And now having listened to me thus far on the subject of myself allow me, my good Mother, to address you on one which I have more call to speak of. I think if I were beside you, I could now suggest some improvements in your diet and mode of life, which might be of service to you, who I know too well have much to suffer on your own part, tho' your affection renders you so exclusively anxious about me. I am convinced you should daily make some such breakfast as I do: I have felt nothing do me so much good that I have ever tried. Porridge Badams condemns, except for stomachs of considerable strength; food nourishing and small in bulk, with warm liquids, are infinitely better. You will say, you cannot be fashed [troubled]. O my dear Mother, if you did but think of what value your health and comfort are to us all, you would never talk so. Are we not all bound to you by sacred and indissoluble ties? Am not I so bound more than any other? Who was it that watched me and nursed me in frowardness and sickness from the earliest dawn of my existence to this hour? My Mother. Who is it that has struggled for me in pain and sorrow with undespairing diligence, that has for me been up early and down late, caring [for] me, labouring for me, unweariedly assisting me? My Mother. Who is the one that never shrunk fr[om me] in my desolation, that never tired of my despondencies or shut up by [a] look or a tone [of imp]atience the expression of my real or imaginary griefs? Who is it that [loves] me, and will love me forever, with an affection which no chance no misery no crime of mine ca[n do] away? It is you, my Mother! As the greatest favour I can beg of you, let me [k]now that I have in some degree the power be of some assistance in promoting your comfort. It were one of the achievements which I could look back upon with most satisfaction from all the stages of my earthly pilgrimage, if I could make you happier. Are not all of us animated by a similar love to you? Why then will you spare any trouble any cost in what is valuable beyond aught earthly to every one of us? If the sea bathing benefit you, stay at it, whatever be the consequence: if there is any thing (there must be many things) you can think of that would do you good, do mention it. I was going to write you many things about diet; but I fear you will pay too little heed to them. There is one sort of meal which I will mention, and which either by way of breakfast or dinner I am convinced you would find to be a marked improvement. It is a mixture of egg and milk, with or without a slice of toast and butter. Take the yolk of an egg (excluding the white) and break it among a few spoonfuls of cold sweet milk; have another stock of sweet milk (say a mutchkin [pint]) heated to boiling, which add gradually to the mixture, stirring well; then put in a little sugar; and you have a fine yellowish fluid, palateable, nutritive and digestible. You may take two eggs if for a dinner. Try this half a dozen times, and tell me how it suits: Badams says that for a weak stomach he knows nothing so good. When you need physic take a strong dose of Castor oil, three hours before breakfast, and drink plenty of tea. A strong dose is best, for you get rid of it at once. I would also have you get two bottles of wine to take a little of it before dinner, but I fear you will not, and I must write to Jack on the subject. One thing I believe, you should have animal food, and soft eggs are far better than flesh. Two eggs, two little slices of bread, with an egg-and-milk make a light and strong dinner, which I wish much you would try. Cut your bread into little stripes like threads, and chew them till they are ground completely; drinking largely of your warm fluid all the while[.] Excuse these directions, dear Mother; I am convinced they will benefit you. Try them, try them, and let me know how the prescriptions suit you. I advise you to take eggs often: they are nourishing and ready[.] But I must conclude my lecture, for obvious reasons. O that I had an acre of paper, or a week of speech with you! Thank Alick and Jack for their kind and interesting letter: tell Jack that he is to write the day he receives this, or the very next moment he can get; for I am not without anxieties to know how you are, and never without a keen desire for tidings about all connected with Mainhill. Is my Father well? I consider myself as owing him a letter, which I mean not to owe him long. Alick must keep an eye on farms: I long to hear more of him; I will write whenever they give me a chance. Jack must tell me of his studies and consult me, and describe you. What is Mag doing, and my little sharp-tempered, warm-hearted nurse?3 Say that I love them, and wish them to remember me. My love to Jane and Jenny (are they still at school?)and also to Mister Carlill.4 Good night, my dear Mother! I am ever yours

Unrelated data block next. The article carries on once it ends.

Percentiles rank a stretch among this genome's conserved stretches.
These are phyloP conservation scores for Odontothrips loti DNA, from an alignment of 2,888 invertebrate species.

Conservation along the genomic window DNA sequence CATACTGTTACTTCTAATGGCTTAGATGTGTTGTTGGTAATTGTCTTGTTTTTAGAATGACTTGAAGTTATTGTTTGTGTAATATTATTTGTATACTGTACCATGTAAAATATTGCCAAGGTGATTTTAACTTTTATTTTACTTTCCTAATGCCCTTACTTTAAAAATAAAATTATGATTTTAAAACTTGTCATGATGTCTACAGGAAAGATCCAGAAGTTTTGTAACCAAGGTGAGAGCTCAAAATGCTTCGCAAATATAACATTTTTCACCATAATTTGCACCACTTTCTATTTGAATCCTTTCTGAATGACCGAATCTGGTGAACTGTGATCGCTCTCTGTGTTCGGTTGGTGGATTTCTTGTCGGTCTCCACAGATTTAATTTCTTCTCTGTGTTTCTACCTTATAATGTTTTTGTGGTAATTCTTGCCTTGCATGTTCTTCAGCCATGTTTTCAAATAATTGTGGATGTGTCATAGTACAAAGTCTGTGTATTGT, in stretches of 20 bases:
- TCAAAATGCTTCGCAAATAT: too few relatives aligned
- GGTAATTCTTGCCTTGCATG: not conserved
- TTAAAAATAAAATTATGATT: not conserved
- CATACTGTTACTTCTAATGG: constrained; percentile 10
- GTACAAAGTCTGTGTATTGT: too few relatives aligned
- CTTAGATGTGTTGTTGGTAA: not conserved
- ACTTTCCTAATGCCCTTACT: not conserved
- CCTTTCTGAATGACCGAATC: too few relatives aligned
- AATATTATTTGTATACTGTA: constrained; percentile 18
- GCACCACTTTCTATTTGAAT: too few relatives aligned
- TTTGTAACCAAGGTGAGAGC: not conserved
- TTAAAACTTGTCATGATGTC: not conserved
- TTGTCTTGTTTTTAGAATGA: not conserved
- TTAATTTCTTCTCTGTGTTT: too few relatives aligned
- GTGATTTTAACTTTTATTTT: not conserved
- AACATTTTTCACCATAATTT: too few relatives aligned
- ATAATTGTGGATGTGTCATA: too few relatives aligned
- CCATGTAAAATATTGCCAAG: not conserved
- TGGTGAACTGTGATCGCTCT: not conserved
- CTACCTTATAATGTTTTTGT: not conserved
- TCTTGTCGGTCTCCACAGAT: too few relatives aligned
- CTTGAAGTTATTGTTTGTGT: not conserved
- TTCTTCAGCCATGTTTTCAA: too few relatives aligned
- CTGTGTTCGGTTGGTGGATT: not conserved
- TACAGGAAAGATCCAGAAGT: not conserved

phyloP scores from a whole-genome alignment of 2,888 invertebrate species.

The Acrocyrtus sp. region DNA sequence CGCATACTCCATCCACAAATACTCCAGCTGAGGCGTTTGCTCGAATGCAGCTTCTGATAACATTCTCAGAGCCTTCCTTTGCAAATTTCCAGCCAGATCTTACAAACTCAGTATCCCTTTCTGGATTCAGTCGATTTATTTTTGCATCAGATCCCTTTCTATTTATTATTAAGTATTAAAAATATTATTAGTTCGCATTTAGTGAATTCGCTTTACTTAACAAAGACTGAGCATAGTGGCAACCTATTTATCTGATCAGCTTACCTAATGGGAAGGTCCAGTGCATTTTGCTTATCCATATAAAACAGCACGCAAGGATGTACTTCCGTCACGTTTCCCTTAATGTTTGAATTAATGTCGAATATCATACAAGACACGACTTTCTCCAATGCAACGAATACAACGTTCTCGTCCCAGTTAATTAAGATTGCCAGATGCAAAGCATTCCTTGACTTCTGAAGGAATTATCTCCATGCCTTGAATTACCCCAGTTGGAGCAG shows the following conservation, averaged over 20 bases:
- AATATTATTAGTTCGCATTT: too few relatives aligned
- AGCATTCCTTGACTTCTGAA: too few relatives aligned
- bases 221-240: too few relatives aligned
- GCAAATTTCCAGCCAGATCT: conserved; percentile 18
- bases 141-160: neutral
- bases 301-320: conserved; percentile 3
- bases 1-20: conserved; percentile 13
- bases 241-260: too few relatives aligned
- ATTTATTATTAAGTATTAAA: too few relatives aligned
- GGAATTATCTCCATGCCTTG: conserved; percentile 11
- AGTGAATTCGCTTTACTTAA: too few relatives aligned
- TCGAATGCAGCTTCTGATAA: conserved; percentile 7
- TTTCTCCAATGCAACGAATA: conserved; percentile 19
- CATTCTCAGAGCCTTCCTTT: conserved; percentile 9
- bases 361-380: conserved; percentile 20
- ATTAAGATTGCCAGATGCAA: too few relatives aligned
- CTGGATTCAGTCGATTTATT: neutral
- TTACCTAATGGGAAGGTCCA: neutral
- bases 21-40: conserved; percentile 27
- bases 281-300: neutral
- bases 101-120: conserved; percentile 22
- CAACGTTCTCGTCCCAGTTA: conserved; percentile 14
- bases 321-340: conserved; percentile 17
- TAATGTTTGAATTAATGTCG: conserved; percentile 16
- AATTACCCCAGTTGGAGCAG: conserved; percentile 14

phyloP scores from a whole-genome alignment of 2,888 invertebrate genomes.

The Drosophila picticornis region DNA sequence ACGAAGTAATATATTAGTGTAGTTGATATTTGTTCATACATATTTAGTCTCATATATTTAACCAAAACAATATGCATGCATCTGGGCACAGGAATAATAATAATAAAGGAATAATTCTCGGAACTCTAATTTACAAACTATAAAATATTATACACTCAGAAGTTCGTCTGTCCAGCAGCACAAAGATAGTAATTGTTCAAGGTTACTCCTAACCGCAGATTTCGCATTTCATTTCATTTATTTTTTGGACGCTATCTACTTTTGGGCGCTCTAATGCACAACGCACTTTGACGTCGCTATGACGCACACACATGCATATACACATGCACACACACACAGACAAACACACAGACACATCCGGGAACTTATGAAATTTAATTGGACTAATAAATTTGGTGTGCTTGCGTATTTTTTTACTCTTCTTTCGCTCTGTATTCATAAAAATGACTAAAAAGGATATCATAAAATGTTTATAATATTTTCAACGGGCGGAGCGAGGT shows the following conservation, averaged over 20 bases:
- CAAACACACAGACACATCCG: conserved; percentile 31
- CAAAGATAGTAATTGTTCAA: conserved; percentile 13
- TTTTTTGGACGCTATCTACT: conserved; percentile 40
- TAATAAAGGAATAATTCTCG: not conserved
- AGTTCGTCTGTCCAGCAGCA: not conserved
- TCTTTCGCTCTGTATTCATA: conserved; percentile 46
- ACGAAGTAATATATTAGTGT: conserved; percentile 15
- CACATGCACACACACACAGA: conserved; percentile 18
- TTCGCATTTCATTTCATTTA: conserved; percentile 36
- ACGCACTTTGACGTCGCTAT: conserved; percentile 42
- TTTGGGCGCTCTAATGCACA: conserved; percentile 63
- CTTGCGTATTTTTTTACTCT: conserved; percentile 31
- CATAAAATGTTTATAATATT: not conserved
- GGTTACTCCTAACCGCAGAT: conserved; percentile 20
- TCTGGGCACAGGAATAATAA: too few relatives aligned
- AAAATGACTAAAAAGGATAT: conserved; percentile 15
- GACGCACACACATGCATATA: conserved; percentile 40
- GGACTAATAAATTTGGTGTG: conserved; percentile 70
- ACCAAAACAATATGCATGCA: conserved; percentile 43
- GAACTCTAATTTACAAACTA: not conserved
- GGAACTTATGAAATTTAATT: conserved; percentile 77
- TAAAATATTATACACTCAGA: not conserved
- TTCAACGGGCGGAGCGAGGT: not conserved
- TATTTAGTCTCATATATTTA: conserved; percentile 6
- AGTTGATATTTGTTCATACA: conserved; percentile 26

T. Carlyle

[In margins:] I have written this mostly between dinner and tea; so that I doubt it is rather dull; but I would not keep you longer waiting. The newspaper came to-day (Saturday) with its ganz wohl [all's well] from Alick, whence I infer you are at bathing. To-morrow as I said I look for Irving, tho' not very confidently. He is to ordain Crosbie.5 Crosbie is a very weak character, and of little internal worth; yet I wish him well as a countryman and not ill-meaning character. What is become of Lawson and the meeting-house? Remember me to Mrs Irving of Bogside[.]

The harvest is half way done here: they are leading home their stuff in wains drawn by four horses; the wains are like coal-sloops for size, and fill up the lane so that you can hardly pass. The stooks have only six sheaves. How are the crops at Mainhill? and when do you begin cutting? Tell Jack, I long to hear from him; of his books and thoughts and speculations. My love to all! Again, good night!